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METAL GEAR SOLID: PEACE WALKER (HD)

VERDICT: 9 out of 10READ THE FULL REVIEW HERE

“Peace Walker might have originally been released on a handheld device but it is definitely not a small game. I have sunk more than 30 hours into it already and still have a large amount of content left to plough through. Some people have clocked over 100 or even 200 hours playing the game. It is packed with an incredible wealth of single player and multiplayer content and I almost feel guilty for initially thinking this was going to be the poor relation in the Metal Gear Solid HD Collection family because I couldn’t have been more wrong. From a visual standpoint this probably isn’t the game you imagined playing on your Playstation 3 or Xbox 360 but it is a triumph of gameplay over graphics. What it lacks due to the limitations of the PSP is more than made up for with its immersive, interconnected gameplay and features. It manages to be a genuinely rewarding chapter in the Metal Gear Solid series while retaining that Hideo Kojima magic that fans appreciate so much and offering something unique of its own in the process. “

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METAL GEAR AND METAL GEAR 2: SOLID SNAKE

The Metal Gear Solid HD Collection also includes two of the earliest games in the series converted from the Japanese MSX2 versions. Metal Gear was originally released in 1987 and was followed by Metal Gear 2: Solid Snake in 1990. These were later converted for the Metal Gear Solid 3: Subsistence release which is why they are included in this HD Collection. The games should not be confused with the NES versions, the first of which was a port of Metal Gear but with changes that Hideo Kojima didn’t like or have anything to do with, while Snake’s Revenge was just a game inspired by the first Metal Gear that was never considered a sequel.

In Metal Gear you played Solid Snake on his very first mission to rescue fellow Special Force Foxhound member Grey Fox. He had gone missing after being sent to investigate rumours of a terrifying new weapon of mass destruction in a military State established by a legendary mercenary. In the second game you again played Solid Snake but this time you had to infiltrate the fictional country of Zanzibar Land to rescue a captured scientist and avert a nuclear catastrophe.

These truly are old school games by today’s standards but they established many of the gameplay concepts that the series is known for. Hideo Kojima practically invented the stealth action genre with Metal Gear where the player was encouraged to stay undetected and if a guard spotted you an alert would sound. One exclamation mark would indicate that Solid Snake would have to escape to an adjacent screen while two exclamation marks meant that he needed to move to a completely new area or kill a certain number of enemies before the condition reset to normal. By Metal Gear 2: Solid Snake the alert system had been upgraded to the established Alert, Evasion, Caution and Normal modes the series is known for today.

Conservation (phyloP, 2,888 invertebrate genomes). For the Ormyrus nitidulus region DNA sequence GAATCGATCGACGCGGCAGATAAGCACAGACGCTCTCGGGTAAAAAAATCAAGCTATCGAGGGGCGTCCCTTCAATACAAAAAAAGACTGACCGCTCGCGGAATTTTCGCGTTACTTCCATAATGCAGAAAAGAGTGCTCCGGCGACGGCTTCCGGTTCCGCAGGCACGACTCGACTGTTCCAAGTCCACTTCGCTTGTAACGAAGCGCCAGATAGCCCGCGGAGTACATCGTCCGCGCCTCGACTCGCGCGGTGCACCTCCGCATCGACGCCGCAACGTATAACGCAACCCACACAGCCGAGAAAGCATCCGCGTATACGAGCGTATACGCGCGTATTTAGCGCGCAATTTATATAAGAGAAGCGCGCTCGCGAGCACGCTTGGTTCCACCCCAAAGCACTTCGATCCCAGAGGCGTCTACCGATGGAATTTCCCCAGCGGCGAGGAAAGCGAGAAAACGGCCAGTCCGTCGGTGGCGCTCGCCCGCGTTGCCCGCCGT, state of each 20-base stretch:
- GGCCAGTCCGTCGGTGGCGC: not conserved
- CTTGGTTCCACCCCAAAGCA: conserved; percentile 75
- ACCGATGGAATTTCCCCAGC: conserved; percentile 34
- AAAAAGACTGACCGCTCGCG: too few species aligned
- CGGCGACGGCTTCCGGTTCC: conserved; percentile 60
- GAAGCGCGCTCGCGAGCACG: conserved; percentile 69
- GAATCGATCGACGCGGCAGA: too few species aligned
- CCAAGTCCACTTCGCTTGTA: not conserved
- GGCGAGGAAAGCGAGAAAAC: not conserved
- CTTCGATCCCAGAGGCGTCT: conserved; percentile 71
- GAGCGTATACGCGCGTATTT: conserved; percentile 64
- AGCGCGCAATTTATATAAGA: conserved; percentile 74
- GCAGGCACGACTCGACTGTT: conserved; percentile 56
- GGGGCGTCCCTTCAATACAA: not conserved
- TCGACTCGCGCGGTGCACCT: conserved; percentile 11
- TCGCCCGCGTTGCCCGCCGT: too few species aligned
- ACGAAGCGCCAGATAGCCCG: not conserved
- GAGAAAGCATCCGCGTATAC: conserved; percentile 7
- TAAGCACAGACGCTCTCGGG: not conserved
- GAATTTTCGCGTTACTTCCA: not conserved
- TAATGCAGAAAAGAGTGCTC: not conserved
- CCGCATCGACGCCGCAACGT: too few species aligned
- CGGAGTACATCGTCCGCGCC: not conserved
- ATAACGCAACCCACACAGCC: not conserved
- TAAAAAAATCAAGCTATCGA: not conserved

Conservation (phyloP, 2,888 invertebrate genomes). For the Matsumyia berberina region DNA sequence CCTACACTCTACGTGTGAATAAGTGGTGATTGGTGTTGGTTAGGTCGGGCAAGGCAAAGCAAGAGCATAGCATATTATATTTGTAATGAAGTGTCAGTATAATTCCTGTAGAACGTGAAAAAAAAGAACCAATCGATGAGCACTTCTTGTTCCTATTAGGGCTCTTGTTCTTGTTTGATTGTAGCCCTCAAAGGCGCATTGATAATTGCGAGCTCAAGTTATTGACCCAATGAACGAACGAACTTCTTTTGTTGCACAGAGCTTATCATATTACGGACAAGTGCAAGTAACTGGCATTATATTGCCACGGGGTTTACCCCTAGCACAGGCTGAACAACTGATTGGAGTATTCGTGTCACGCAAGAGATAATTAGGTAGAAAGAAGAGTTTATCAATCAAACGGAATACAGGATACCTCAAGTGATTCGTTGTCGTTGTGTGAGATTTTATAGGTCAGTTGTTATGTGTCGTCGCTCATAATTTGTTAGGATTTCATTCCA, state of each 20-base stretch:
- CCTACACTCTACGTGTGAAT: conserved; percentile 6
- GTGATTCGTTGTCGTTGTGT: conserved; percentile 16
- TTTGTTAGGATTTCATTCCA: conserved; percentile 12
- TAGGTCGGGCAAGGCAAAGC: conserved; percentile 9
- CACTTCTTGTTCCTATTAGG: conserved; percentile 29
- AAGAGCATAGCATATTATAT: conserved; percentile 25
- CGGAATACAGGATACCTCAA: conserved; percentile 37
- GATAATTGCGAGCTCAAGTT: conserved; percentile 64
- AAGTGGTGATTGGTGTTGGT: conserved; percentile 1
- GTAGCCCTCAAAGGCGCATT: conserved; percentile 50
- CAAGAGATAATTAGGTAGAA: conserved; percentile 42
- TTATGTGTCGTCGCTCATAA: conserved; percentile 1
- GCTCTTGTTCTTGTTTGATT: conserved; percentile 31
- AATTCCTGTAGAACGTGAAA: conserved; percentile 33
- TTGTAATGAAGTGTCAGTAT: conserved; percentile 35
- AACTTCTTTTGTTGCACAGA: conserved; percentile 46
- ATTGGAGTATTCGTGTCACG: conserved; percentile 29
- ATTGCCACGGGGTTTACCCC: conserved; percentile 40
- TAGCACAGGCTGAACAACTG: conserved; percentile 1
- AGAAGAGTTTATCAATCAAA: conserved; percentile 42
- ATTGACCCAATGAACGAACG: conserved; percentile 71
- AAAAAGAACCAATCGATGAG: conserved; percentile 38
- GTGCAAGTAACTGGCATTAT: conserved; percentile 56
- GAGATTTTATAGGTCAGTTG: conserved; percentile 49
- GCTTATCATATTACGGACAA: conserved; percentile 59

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Snake would also need to procure various weapons, equipment and items that would help him during the course of the games. These ranged from rations to restore health, suppressors to make handguns and submachine guns fire silently, security cards to gain access to restricted areas, a camouflage mat to hide under to evade detection and binoculars to see adjacent screens. Other equipment included mine detectors, cardboard boxes, night vision and infra red goggles. In the second game a 3 x 3 grid at the top right of the screen showed the location of Solid Snake as a red dot in the middle square and enemies would appear as moving white dots. The central square was the current screen and surrounding squares represented adjacent areas.

In the first game rescuing prisoners raised Solid Snake’s class (rank) which in turn would increase his health bar and carrying capacity while in the second game this happened automatically after defeating bosses. Snake communicated with the commander of Foxhound ‘Big Boss’ by using a transceiver while in the second game Roy Campbell was his main contact though as with more recent games in the series he could always talk to other people to gain more information on different radio frequencies.

Without a doubt these games are from a different era and they are quite challenging to play but they are well worth taking a look at because the Metal Gear Solid games wouldn’t exist today without them. They contain the beginnings of the familiar gameplay fans have come to know and love as well as characters and plot twists that all contributed towards solidifying the MGS formula and its complex universe. Understanding events in these two games will enhance your understanding and appreciation of the three main games in the Metal Gear Solid HD Collection.